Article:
A new survey released today shows that eight in 10 U.S. cities say they are unprepared for a mega 9/11 or Hurricane Katrina-type disaster. The U.S. Conference of Mayors surveyed 183 city administrators and found that 44 percent haven’t created or updated their evacuation plans and nearly three-quarters say they’re not prepared to deal with a flu pandemic.
While the survey findings are horrific, I’m sorry to say they’re not surprising. When it comes to crisis preparedness, it seems as if the prevailing mentality falls into one of several buckets:
1.) "Its’ not my job, man"
2.) "It won’t happen here"
3.) "We don’t have enough money to create or execute a plan"
By the way, this mindset is not unique to the public sector. I can distinctly remember a presentation to one Fortune 500 company in which we detailed how we’d simulate any number of potential crises, involve all of their line executives in the exercise and provide them with a report card and evaluation based upon our work with other large companies. I think we asked for $20k to handle the day-and-a-half simulation.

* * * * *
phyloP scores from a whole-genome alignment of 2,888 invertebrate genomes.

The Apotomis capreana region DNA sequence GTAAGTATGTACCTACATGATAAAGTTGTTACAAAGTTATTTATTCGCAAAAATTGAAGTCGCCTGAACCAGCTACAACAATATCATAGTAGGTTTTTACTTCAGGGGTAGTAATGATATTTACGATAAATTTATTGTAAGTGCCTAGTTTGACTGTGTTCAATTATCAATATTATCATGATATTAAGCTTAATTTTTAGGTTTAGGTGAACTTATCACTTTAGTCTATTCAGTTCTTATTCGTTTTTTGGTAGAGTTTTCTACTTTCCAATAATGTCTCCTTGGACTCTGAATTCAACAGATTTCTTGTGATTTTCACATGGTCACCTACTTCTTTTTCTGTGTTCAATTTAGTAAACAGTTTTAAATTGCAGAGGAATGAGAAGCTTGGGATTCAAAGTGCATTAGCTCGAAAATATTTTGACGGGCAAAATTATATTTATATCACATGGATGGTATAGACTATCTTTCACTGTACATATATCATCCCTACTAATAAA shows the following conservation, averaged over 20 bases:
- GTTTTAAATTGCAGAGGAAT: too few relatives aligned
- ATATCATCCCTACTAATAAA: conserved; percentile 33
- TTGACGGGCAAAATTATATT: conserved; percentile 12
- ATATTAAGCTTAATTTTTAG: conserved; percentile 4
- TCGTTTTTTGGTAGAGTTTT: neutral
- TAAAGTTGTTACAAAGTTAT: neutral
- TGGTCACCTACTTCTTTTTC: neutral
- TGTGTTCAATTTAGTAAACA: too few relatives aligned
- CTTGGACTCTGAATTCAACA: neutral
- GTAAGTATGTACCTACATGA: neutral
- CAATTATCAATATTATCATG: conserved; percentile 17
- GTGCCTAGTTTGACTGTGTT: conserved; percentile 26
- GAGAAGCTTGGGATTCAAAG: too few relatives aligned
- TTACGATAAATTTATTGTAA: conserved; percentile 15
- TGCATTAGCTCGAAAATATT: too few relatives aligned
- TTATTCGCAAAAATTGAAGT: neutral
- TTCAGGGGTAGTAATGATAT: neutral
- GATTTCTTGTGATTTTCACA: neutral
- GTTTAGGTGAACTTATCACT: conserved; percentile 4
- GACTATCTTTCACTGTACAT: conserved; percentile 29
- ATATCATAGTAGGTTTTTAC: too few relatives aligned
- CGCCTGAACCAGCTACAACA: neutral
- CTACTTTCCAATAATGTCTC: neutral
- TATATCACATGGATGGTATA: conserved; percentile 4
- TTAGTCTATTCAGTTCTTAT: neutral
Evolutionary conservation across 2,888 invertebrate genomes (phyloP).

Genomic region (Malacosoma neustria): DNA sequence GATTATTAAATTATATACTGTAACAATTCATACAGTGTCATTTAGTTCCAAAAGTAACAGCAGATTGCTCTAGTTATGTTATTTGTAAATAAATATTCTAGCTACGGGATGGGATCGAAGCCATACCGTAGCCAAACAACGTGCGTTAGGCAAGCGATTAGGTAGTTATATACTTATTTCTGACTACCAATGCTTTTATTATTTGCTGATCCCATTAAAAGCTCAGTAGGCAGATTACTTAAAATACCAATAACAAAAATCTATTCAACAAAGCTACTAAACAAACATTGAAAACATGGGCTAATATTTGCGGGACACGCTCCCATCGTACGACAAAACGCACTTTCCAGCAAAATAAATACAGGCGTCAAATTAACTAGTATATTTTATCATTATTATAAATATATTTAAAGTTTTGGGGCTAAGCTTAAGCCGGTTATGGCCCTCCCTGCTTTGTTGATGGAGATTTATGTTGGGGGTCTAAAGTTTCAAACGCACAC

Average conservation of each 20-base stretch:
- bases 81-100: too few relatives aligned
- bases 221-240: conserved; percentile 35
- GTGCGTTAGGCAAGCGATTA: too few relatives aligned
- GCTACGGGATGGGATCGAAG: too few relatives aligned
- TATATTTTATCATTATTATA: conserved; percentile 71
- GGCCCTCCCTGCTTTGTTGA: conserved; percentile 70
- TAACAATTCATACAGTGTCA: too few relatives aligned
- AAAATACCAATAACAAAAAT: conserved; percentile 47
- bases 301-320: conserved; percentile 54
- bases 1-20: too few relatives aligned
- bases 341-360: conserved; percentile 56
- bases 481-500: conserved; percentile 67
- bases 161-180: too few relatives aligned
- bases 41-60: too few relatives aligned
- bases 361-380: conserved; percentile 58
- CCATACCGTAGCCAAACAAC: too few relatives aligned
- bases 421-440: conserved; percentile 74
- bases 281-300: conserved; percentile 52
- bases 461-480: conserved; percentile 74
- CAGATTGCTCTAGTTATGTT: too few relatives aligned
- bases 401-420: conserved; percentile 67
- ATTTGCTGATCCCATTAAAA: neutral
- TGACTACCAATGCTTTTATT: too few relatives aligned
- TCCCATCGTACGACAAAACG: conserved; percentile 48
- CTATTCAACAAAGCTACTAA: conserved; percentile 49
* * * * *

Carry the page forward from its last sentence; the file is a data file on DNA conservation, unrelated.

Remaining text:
After waiting about a week for a response, we were told this multi-billion dollar, publicly-traded corporation didn’t have the budget to pay for the work!
You would think the individuals who control crisis planning budgets would understand the ramifications of their penny-wise, pound-foolish avoidance behavior. And, yet, today’s survey provides a reminder that, as we approach the fifth anniversary of 9/11, most of America remains woefully unprepared for the inevitable.
This widespread denial reminds me of a classic Casey Stengel quote. When the late NY Mets managers became totally exasperated by his team’s abysmal play, ol’ Casey screamed: "Can’t anyone here play this game?" Someone needs to play the role of Stengel and scream at our city’s mayors and corporate risk managers and break through their lethargy. The hour is late and the crisis is approaching.